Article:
How to start a book club
Little Mercies by Heather Gudenkauf hit booksellers June 24th, and it’s a wonderful choice for a July book club discussion. If you aren’t part of a book club, summer is the perfect time to start one. With more relaxed schedules and road or plane travel on your calendar, you have more a chance to pick up a new book — and you’re going to want to talk about those books with your friends. Book clubs seem like such a simple concept: find a few friends who love books, choose a book and gather to discuss it. But anyone who’s tried to form a book club knows it doesn’t always equate to a fun night out with friends. We have five book club tips to make your meeting your favorite girls’ night of the month.
Be flexible about guests
Starting a book club might happen with a few of your closest girlfriends, or you might spontaneously try to get your neighbors together for conversations that don’t focus on the landscaping regulations for your HSA. Even if it seems awkward to have a friend of a neighbor sipping on your favorite sangria, remember that unexpected guests can add new angles to a discussion. Keep your membership flexible, and you might find yourself with new friends after a couple of meetings.
Keep your meeting dates consistent
Finding a perfect time for a book club to meet is almost impossible. Conspire with your must-have guests to find a time that works every month — pick a night without lessons, games or other commitments already penciled in — and stick with it. Set a recurring appointment in your favorite app or start noting it, in pen, in your calendar. There will likely be a reader or two who has to miss your monthly meetings, but with a solid third-Thursday-of-the-month meeting, most people will keep their calendars clear.
Choose a book with strong discussion possibilities
Let’s be honest. There will be months when only one or two women have managed to finish the book Even with the best intentions — and book club selections — not every book will resonate with every reader, and sometimes people are simply too busy to finish a book they’re enjoying. Keep your discussions inclusive by selecting books that have plot points or dilemmas that even those who haven’t read the book can discuss. Discussion-friendly plot threads include hot-button issues or current events, like the compelling Little Mercies. Ellen Moore knows all about child protective services. As a social worker, she’s seen humans inflict horror on each other, and she works with the people who do their best to protect the children they encounter. One distracted mistake puts Ellen on the other side of the system, and as her story unfolds, readers see both the cracks in the protective services system and the heart of the people who work tirelessly for the sake of other people’s children. Moms will have a visceral reaction to Little Mercies, and the discussion will be thought-provoking — though spoilers are likely to come out for anyone who hasn’t finished the book!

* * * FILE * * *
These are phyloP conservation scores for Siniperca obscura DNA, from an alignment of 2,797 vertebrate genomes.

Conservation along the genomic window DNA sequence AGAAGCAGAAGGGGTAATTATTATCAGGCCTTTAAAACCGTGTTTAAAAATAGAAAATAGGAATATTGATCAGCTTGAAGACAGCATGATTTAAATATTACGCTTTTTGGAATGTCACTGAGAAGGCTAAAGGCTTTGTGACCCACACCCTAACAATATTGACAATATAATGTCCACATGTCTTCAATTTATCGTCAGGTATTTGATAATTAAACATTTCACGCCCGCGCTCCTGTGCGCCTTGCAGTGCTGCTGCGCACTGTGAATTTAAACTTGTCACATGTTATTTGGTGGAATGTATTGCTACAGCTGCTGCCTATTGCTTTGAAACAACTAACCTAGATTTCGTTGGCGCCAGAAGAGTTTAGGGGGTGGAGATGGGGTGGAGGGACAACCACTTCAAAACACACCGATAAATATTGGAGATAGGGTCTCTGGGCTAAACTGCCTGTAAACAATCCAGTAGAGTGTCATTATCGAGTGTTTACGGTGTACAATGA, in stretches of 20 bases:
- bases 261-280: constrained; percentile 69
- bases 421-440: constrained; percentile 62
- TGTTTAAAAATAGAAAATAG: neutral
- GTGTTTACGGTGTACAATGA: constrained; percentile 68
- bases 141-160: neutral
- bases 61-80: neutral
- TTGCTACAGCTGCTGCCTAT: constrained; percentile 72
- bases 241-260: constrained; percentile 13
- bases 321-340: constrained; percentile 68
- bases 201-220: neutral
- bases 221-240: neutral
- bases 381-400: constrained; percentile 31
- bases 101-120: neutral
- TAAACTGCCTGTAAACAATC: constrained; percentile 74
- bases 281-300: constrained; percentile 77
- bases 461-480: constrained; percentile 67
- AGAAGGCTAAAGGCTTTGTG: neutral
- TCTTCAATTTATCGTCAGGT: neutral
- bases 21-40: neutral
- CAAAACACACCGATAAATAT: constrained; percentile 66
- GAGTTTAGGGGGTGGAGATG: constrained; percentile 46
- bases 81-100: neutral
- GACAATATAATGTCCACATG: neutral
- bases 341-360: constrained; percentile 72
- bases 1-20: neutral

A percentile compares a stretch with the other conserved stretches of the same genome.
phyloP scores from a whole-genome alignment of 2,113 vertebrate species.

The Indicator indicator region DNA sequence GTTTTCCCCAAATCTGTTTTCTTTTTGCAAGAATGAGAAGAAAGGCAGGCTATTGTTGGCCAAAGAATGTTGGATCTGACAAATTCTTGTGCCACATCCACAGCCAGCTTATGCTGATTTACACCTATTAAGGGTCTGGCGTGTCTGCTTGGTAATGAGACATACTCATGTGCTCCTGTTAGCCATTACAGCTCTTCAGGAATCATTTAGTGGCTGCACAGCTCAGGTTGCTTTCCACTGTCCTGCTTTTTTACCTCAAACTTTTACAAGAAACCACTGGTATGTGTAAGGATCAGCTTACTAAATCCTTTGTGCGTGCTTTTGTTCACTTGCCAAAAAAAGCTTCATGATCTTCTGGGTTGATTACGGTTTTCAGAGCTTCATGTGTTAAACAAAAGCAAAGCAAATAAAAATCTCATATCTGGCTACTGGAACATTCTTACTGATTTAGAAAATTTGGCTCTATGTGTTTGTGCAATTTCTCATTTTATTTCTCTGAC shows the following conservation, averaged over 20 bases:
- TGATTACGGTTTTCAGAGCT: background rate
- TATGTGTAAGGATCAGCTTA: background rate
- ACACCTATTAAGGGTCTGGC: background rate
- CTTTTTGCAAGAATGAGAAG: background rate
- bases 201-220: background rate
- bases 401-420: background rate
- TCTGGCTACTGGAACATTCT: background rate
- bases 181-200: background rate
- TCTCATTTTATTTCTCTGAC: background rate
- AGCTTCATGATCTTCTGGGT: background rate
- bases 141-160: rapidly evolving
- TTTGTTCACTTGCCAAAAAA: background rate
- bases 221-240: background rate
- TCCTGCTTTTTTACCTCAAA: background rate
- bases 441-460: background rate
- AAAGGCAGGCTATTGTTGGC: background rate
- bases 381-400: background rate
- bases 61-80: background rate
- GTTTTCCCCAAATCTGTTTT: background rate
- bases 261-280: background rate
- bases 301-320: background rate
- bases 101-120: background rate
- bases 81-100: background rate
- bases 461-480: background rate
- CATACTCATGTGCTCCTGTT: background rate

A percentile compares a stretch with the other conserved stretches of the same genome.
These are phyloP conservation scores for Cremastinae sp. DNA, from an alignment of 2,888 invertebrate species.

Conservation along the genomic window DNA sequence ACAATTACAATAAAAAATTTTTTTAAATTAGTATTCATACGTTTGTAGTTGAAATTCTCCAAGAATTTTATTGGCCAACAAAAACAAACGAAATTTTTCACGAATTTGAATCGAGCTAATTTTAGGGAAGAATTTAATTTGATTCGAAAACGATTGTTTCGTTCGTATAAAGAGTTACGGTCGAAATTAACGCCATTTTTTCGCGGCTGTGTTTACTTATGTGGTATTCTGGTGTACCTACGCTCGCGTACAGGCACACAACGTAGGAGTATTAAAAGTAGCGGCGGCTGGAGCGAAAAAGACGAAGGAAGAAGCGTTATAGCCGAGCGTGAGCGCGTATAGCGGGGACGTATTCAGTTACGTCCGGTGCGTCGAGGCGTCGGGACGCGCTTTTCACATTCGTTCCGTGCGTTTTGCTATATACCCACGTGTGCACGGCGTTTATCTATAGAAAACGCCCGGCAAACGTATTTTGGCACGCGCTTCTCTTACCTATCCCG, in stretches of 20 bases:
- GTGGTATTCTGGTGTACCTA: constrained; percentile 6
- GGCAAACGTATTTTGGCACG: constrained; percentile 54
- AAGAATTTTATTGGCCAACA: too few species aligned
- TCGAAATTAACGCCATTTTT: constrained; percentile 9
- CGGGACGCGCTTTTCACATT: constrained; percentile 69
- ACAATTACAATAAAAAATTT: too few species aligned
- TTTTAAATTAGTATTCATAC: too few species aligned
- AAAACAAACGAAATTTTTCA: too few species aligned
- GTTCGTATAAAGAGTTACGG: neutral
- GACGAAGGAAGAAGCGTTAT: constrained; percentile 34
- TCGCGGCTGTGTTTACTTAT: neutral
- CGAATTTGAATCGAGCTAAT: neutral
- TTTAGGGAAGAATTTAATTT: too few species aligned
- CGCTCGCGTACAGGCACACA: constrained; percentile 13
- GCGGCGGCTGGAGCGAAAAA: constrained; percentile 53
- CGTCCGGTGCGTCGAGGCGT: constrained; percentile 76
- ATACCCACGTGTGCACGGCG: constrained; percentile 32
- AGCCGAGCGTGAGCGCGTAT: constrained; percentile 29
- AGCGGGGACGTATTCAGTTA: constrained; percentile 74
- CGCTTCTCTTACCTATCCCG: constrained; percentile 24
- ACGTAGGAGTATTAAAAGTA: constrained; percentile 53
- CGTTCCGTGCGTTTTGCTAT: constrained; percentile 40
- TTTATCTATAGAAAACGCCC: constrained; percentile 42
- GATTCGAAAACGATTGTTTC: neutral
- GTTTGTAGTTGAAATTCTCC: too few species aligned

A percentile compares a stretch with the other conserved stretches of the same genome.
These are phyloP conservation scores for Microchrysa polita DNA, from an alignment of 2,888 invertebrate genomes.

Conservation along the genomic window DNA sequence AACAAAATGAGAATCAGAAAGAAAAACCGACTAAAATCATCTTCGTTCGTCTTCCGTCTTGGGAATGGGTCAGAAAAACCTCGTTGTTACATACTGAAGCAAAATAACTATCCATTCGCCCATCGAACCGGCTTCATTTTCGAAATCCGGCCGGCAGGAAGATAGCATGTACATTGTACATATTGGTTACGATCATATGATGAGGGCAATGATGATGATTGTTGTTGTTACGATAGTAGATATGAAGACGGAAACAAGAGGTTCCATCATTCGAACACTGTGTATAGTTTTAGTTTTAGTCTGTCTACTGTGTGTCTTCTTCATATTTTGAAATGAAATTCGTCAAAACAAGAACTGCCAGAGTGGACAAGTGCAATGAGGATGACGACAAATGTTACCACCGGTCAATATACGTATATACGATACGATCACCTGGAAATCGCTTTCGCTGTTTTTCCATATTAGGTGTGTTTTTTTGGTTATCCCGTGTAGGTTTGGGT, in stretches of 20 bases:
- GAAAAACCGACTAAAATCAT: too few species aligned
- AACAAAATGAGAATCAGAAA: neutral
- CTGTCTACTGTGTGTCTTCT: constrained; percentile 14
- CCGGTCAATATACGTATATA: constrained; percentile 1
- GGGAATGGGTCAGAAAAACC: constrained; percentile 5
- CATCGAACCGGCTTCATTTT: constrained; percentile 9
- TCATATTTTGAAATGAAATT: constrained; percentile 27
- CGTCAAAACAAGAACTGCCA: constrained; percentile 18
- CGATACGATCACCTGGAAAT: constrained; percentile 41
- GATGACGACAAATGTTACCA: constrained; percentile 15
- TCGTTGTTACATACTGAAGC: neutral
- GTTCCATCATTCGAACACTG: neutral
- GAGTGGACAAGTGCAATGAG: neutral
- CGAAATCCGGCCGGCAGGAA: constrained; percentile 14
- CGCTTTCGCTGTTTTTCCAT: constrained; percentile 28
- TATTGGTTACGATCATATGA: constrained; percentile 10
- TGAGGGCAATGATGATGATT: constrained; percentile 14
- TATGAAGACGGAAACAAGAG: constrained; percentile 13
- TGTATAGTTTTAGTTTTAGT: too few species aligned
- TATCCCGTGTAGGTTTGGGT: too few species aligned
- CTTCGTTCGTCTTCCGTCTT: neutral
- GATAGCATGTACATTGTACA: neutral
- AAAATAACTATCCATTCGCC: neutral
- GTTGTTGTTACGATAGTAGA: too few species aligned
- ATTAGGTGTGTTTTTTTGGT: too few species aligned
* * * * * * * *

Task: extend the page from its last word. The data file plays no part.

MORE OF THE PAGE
Use book club resources
Publishers generally realize when their books will be suitable for book clubs. A quick search will lead you to resources for your book club, such as the Little Mercies Book Club Kit. Book club leaders shouldn’t feel like they need to start from scratch when beginning discussions or considering talking points. Trust the publisher’s familiarity with the book and save yourself a little time to focus on the other aspects of hosting the meeting.
Keep food and drinks simple
If your book choice has a strong tie to a certain type of cuisine or location, it can be fun to decorate or plan your menu around a theme. If you’re dealing with contemporary women’s fiction, like Little Mercies, you can choose your go-to favorites. We love the idea of serving a big pitcher of Sparkling Lillet Rouge Punch with a summer salad and sweet treat.
Read more about Little Mercies
- Watch the Book Trailer
- Visit Heather Gudenkauf’s Official Site
- Follow Heather Gudenkauf on Twitter, Facebook, and Pinterest
- Visit Little Mercies page on Goodreads
What is your book club reading this summer?
Disclosure: This post is sponsored by Harlequin. All sassy opinions are my own.